Braves: Different year, same Sean Newcomb

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The Braves were able to cruise to a blowout victory on Sunday Night Baseball against the Mets in their rubber match, but it wasn’t all positive for Atlanta, who still have a ton of questions regarding their rotation. Newcomb, who was making his first start since April 13th of last year, faced off with Rick Porcello, and nothing about the 6’5″ lefties outing should give Brian Snitker any confidence moving forward.

In short, Newcomb was all over the place. He hit two batters in the first inning before getting behind 3-0 to Yoenis Cespedes, and if Cespedes had not swung at a pitch in his eyes, he would have walked the bases loaded, leading to a ton of trouble.

In the second inning, Newcomb was able to get two quick outs, but as he does way too often, he walked the eighth batter in the lineup without offering much of a fight and then surrendered a double to Brandon Nimmo to give the Mets their first run of the game. Thankfully, the Braves were able to break the game open in the top of the third, scoring five runs. But while you’d think that might make life a little easier for Newcomb, he continued to struggle with his command.

Again, after getting two quick outs, he walked Yoenis Cespedes and surrendered a single to Michael Conforto, which led to a rare mound visit from Brian Snitker, and the Braves manager had some jokes for us after the game.

Luckily, Snitker’s visit paid off, and Newcomb was able to prevent a run from scoring after forcing J.D. Davis to ground out to Dansby Swanson. However, the unnecessary extra work he brings on himself because of his lack of control is all too reminiscent of last year, which ended in Newcomb becoming a full-time reliever after just three starts.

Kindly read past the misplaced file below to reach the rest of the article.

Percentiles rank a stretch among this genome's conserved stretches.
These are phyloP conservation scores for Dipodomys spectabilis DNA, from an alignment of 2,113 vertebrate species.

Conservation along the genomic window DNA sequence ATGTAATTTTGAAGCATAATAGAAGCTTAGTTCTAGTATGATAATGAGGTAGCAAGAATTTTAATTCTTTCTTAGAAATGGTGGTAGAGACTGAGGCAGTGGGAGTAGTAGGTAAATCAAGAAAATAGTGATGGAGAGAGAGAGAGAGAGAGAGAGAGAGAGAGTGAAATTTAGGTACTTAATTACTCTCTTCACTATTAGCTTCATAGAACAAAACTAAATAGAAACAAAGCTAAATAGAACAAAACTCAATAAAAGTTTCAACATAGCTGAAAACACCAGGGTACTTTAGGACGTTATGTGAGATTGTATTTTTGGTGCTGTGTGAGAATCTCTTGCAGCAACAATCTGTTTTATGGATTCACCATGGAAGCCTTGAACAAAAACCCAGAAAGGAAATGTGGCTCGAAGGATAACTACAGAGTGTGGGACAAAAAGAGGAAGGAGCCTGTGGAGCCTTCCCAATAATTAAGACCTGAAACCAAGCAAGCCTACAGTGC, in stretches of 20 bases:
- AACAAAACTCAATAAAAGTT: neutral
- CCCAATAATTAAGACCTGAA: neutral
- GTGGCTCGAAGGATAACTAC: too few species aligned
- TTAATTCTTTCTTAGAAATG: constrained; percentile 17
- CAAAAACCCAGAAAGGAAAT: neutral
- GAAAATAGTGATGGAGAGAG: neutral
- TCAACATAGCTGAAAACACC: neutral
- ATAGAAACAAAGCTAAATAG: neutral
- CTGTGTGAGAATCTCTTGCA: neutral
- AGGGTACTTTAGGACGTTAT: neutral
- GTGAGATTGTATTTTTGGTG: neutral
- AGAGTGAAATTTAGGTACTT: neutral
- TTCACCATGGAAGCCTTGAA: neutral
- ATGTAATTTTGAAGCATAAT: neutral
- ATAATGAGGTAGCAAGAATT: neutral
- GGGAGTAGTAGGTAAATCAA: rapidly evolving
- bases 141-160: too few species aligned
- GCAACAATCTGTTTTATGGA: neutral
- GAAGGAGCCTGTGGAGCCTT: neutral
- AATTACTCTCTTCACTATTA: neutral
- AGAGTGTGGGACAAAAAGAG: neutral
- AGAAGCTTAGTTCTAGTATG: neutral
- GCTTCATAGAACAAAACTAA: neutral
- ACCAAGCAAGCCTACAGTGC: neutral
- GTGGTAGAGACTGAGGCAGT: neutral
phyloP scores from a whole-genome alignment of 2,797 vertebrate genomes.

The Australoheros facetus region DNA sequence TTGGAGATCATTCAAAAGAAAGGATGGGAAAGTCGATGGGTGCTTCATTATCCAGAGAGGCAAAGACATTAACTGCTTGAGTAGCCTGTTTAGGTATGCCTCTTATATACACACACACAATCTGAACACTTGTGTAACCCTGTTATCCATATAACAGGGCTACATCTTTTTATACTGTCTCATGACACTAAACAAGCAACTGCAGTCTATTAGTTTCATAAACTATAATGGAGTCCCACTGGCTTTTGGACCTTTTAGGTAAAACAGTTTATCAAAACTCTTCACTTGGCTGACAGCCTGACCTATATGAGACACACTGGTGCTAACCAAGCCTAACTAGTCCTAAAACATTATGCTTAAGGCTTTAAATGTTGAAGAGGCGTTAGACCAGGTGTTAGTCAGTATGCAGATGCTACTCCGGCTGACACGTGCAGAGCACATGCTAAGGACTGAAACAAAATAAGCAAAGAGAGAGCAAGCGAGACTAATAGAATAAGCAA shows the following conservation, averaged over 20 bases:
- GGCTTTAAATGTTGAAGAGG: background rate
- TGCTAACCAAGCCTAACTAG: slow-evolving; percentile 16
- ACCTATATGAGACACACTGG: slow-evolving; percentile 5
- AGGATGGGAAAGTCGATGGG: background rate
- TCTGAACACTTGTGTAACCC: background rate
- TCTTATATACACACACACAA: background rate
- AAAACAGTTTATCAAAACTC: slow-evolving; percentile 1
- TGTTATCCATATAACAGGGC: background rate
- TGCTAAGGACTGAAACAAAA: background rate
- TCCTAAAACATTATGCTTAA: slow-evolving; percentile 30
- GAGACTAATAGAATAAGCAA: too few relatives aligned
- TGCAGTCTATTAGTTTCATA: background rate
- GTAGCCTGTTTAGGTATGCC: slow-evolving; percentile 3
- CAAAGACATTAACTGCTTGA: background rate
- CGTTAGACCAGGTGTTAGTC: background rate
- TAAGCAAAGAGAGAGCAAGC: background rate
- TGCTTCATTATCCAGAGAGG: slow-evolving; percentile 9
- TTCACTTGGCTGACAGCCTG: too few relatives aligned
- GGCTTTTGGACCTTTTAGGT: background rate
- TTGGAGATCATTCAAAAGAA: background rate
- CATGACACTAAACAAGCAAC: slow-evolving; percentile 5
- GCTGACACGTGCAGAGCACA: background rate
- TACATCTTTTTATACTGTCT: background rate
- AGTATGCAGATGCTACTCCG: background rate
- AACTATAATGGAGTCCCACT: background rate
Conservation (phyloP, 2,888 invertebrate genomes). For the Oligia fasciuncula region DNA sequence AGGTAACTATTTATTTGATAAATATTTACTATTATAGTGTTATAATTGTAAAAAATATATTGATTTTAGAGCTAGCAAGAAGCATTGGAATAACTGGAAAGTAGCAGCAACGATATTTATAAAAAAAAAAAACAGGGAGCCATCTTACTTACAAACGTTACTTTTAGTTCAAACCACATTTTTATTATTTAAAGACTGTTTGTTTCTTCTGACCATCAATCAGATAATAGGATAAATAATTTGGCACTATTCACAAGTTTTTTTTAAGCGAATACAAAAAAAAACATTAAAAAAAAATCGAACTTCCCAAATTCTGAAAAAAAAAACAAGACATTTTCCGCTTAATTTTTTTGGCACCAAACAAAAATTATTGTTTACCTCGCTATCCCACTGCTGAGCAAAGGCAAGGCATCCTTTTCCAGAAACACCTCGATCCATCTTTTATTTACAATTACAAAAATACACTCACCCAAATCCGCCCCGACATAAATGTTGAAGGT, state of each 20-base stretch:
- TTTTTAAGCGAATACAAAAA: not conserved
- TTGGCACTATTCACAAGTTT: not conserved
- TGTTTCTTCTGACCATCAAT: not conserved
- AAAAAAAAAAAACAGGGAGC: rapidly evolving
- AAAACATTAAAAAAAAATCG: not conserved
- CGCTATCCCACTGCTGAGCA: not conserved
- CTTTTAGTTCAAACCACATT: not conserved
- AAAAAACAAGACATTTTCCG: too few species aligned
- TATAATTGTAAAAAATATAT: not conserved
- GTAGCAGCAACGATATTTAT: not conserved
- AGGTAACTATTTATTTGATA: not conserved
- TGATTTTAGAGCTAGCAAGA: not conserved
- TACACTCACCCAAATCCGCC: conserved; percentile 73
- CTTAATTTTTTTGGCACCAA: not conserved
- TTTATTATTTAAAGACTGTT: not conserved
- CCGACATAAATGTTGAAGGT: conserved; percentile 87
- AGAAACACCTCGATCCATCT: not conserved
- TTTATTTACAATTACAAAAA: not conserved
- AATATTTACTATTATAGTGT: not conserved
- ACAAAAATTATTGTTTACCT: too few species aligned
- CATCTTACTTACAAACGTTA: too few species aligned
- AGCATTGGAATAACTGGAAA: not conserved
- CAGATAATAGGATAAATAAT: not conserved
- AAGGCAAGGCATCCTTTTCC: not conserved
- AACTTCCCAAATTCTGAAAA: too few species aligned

Newk’s night would end in the fourth following a double from Tomas Nido with one out. His line of 3.1 innings and just one earned run allowed doesn’t look all that bad, but he was terribly inefficient, throwing 82 pitches, and it’s just a matter of time before those free passes start to haunt him.

Typically, I wouldn’t overreact after just one start, especially since this is Newk’s first real competition in four months. However, Sunday night, it was all of the same problems, just a different year. Newcomb was able to harness his control as a reliever last season, and he deserves a couple of more outings to prove himself — the Braves also don’t have a ton of high-quality options to replace him with after Cole Hamels was added to the 45-day IL. But if Newk doesn’t improve over the next couple of starts, Atlanta will have to give the likes of Jhoulys Chacin, Touki Toussaint, and possibly even Tucker Davidson an opportunity in the rotation, moving Newcomb back to the bullpen.

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